Contrastingly, rental agreements are shorter-term. They obligate the freeholder to make repairs and maintenance, offering a more flexible hands-off approach to commercial building use and ownership. The freeholder retains most rights over the property and the tenants may be restricted with what they can/can’t do with the building. Whilst rental payments are usually made quarterly in advance for commercial property, the agreement itself can be fixed for longer stints to protect the tenants. It really depends on what is stipulated and agreed in the contract.
Let’s also touch on a Licence to Occupy, which is a short-term, relatively informal agreement that doesn’t adhere to the same statutory rights as a lease.
If you want to learn more about the difference between freehold and leasehold go here.
We’ve looked at the pros and cons of buying or leasing commercial property here, but what are the pros and cons of renting commercial property?
The benefits of renting a commercial property revolve primarily around the flexibility granted by shorter-term rental agreements. However, what a business might gain in shorter-term flexibility, they might lose in longer-term stability.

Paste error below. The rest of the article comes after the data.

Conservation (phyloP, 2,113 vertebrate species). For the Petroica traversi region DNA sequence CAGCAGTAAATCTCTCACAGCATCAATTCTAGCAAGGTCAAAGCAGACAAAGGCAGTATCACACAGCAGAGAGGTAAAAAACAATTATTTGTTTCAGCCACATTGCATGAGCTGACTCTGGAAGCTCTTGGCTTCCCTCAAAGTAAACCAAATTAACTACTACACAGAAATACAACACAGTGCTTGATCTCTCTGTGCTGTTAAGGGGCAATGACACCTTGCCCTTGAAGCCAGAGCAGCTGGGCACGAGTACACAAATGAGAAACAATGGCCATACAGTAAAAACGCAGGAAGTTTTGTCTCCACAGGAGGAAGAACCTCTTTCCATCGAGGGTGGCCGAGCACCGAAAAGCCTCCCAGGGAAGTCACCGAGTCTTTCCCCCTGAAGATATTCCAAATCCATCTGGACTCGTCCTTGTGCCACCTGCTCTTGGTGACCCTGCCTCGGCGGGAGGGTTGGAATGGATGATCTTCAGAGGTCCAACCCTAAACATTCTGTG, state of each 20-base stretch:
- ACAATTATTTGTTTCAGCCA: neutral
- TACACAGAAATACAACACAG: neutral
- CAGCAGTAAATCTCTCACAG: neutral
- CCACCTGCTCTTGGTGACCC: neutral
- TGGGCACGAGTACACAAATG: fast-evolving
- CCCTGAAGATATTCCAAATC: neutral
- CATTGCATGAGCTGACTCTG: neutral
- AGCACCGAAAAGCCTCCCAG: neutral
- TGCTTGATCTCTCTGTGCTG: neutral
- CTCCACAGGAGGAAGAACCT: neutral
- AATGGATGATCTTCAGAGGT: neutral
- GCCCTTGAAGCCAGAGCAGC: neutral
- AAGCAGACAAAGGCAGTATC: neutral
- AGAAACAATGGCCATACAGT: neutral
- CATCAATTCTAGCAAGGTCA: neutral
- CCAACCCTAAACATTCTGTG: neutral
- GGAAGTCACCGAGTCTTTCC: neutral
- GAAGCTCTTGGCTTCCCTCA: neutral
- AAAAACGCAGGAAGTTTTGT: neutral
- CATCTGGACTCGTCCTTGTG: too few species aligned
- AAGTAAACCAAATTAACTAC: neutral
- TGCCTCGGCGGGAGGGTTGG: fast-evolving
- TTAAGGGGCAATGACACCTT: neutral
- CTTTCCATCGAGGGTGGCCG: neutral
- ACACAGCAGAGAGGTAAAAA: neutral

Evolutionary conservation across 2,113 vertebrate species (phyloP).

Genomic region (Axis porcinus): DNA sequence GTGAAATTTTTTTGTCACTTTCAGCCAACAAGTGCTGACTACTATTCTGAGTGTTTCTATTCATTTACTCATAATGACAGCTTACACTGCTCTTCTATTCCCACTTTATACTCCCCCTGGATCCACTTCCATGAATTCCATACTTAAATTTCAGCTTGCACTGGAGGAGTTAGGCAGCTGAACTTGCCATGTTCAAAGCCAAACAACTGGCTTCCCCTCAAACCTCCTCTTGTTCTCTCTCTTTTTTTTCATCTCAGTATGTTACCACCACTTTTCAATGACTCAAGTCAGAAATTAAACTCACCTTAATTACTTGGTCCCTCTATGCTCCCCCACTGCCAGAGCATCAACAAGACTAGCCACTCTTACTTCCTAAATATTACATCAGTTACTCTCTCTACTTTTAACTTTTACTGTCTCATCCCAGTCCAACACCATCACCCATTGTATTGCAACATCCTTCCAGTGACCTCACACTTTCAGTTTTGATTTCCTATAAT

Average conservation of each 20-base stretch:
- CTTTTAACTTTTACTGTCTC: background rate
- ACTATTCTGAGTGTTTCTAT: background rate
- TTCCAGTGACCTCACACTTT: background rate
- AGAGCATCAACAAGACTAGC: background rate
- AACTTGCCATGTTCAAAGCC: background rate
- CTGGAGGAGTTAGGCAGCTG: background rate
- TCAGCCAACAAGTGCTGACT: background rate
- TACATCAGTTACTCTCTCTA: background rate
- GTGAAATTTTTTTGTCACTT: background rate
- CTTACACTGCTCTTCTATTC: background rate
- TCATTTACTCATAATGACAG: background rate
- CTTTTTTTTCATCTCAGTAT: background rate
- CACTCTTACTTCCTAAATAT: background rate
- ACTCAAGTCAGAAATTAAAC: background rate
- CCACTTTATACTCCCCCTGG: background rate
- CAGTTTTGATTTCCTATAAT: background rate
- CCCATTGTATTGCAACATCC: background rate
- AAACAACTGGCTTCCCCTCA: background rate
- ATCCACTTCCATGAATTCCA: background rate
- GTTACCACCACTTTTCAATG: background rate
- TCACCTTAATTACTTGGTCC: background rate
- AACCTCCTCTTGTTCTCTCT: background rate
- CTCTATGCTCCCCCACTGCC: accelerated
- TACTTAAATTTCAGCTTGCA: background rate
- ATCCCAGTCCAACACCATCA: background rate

Flexibility is the big one here. Leasehold is a more permanent route to commercial property ownership and it suits established businesses, but start-ups, SMBs and SMEs may gain more from a flexible arrangement.
Take offices as an example. Offices have faced changing market and social forces in recent years. The coronavirus pandemic placed great emphasis on two things; working from home and flexible working. Co-working spaces have been rising in prominence lately too as the self-employed look to collaborate in office spaces. Data from Statista shows the remarkable rise in co-working spaces, and London faces the highest demand.
These types of flexible relationships are best managed via a shorter-term agreement. The freeholder of the office space may offer a managed, flexible solution. Small teams rent out the office space – there may be room for several start-ups with co-working spaces, etc. Leasehold isn’t necessary for this situation, nor is freehold (at least from an ownership perspective). It’s an advantage for businesses to enter a managed space, use it ‘until the job is done’ and then move.
We believe that offices that facilitate collaboration, creativity and community will be in highest demand from employees, Pearl Gillum, Research Analyst, Commercial Research